Q4 used to be the time when marketers would push what was left of their annual budgets into holiday marketing bonanzas.
Consumers would rush to stores on Black Friday for blowout sales and continue to shop right through to December 25. Those who preferred to shop online had Cyber Monday deals to look forward to.
Marketers could reliably plan ahead and project sales and inventory for what was nearly guaranteed to be their biggest sales period of the year. The world was neat and tidy.
Then the pandemic happened, and two years later we are still stuck in a mess of uncertainty. New variants continue to pop up and send parts of the world back into lockdown, further disrupting an already battered global supply chain.
This is not only causing pricing inflation, it’s also leading people to start holiday shopping earlier than ever in expectation of shipping delays. More broadly, it's forever reshaping consumer habits that marketers have been able to take for granted for decades.
Just look at Black Friday sales. What was historically the biggest shopping day of the year delivered muted results. Retail store traffic dropped 28% year over year, while online sales declined slightly to $8.9 billion from $9 billion in 2020, according to Adobe Analytics.
Cyber Monday, which has become a bigger spending day than Black Friday in recent years, also disappointed as companies struggled with out-of-stock products and were unable to offer the steep discounts people expected. Sales clocked in at $10.7 billion, a 1.4% decrease from the year prior.
This uncertainty, along with rapid shifts in how consumers interact with and purchase from brands today, means marketers have to continue to get comfortable getting out of their comfort zones.
Because it’s not just the marketing calendar that’s changing. Shopping habits have changed dramatically over the past two years as well, as e-commerce becomes the norm, prices rise higher and people start to build shipping delays into their expectations. It’s why many consumers are shopping earlier than ever for holiday gifts this year.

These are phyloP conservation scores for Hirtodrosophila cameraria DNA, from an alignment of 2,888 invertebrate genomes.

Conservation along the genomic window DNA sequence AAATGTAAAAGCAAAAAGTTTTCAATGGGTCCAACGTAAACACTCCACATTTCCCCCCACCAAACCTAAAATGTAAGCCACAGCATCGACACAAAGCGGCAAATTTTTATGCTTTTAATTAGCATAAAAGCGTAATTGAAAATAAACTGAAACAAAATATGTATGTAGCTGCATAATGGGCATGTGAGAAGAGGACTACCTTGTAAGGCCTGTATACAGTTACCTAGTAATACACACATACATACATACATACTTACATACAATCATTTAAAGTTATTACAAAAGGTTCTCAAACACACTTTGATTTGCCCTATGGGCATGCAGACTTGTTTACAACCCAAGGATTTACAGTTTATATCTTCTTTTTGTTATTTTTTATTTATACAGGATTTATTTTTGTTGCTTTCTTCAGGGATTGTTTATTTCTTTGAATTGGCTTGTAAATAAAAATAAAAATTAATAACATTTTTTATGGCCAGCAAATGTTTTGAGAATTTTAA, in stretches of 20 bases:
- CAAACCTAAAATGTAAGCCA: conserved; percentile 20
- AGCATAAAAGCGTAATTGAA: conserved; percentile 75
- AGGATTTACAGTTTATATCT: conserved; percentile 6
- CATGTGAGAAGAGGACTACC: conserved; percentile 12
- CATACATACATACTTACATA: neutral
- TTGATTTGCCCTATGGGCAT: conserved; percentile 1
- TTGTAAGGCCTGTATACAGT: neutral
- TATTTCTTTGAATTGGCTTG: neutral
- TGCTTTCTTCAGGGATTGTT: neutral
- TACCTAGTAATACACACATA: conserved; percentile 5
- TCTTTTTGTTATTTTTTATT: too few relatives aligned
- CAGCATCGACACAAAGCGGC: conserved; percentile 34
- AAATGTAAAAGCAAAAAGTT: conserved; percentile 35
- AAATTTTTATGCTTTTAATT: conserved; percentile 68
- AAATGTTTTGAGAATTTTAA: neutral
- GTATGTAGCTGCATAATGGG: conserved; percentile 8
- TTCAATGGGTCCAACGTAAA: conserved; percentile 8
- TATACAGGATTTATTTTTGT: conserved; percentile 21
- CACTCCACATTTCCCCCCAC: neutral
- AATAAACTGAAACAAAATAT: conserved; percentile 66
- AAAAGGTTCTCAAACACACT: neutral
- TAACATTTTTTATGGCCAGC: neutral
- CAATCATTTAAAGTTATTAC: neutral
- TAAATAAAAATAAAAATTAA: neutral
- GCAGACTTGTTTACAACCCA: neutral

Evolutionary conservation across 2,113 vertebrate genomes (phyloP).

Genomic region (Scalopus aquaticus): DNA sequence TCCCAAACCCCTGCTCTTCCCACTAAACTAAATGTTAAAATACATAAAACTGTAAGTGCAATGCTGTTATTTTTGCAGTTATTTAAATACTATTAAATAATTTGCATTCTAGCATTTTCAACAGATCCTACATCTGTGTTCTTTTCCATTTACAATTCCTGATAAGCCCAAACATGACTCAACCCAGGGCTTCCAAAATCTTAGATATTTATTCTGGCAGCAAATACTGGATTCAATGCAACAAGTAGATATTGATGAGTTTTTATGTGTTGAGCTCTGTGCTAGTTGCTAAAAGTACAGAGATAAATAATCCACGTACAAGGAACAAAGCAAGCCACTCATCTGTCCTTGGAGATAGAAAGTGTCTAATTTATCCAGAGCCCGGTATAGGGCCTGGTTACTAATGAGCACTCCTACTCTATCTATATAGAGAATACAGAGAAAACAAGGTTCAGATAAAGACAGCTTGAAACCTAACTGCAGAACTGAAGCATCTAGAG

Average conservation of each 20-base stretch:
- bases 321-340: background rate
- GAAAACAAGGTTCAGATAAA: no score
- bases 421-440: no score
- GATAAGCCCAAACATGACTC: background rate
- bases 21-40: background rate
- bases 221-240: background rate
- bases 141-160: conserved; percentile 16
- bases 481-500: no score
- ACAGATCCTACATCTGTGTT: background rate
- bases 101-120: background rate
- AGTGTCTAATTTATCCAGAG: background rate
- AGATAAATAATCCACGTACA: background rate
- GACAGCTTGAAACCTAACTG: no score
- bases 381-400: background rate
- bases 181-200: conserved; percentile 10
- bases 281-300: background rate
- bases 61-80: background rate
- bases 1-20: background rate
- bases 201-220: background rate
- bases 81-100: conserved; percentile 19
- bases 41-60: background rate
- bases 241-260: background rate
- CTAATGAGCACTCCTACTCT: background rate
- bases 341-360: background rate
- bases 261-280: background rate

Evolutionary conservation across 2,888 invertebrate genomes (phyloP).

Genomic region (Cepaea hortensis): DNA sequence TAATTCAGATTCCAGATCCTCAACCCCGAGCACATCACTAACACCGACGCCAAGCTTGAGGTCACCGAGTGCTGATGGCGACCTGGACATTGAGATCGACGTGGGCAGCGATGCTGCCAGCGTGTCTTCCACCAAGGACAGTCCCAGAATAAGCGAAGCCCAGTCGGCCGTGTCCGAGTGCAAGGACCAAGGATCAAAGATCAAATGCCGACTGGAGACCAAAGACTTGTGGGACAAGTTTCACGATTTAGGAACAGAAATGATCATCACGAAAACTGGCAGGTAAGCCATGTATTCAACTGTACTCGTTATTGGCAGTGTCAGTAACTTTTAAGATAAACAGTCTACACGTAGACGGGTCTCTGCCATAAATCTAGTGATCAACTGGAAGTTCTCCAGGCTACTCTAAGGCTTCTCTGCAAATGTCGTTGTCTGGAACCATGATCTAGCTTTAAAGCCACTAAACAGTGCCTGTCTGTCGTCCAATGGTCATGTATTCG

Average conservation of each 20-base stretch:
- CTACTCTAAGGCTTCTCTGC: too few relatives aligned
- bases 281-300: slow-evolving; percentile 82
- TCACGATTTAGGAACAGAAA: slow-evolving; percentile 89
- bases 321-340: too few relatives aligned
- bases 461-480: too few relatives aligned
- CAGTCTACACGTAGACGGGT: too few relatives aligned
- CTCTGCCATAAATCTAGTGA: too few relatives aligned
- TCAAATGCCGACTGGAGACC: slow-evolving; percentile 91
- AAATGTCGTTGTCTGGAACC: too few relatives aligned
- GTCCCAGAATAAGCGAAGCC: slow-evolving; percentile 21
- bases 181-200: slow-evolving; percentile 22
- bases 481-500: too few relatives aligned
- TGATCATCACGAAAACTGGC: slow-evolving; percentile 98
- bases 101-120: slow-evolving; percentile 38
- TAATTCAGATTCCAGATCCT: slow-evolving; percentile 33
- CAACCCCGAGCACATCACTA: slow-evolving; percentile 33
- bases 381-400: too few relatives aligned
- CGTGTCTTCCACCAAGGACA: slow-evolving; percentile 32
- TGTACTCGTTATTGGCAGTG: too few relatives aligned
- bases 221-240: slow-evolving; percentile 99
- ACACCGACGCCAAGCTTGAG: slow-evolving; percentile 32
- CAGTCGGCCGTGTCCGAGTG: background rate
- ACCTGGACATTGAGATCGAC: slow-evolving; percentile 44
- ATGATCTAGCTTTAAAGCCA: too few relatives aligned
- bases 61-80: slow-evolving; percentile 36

The way people shop and discover products is also evolving fast. Emarketer predicts social commerce sales will grow 35% to surpass $36 billion in the U.S., while major platforms rush in to offer live stream shopping capabilities.
Just over a year ago, I wrote a blog post about how the traditional holiday marketing calendar was no longer relevant in a post-pandemic world. This season, that sentiment has proven very much to be true.
Consumer habits that marketers could once predict like clockwork — buying candy in late October, flowers on Valentine’s Day, spending at big box retailers on Black Friday — no longer happen so reliably in our messy, fluid world where the definition of normal is constantly changing. That has big implications for brands.
This tectonic shift is about more than just whether or not marketers can stick to their tried-and-true holiday marketing plans. It’s another example of how modern marketers must be able to see what’s coming around the corner while remaining flexible enough to adapt to the next inevitable curveball.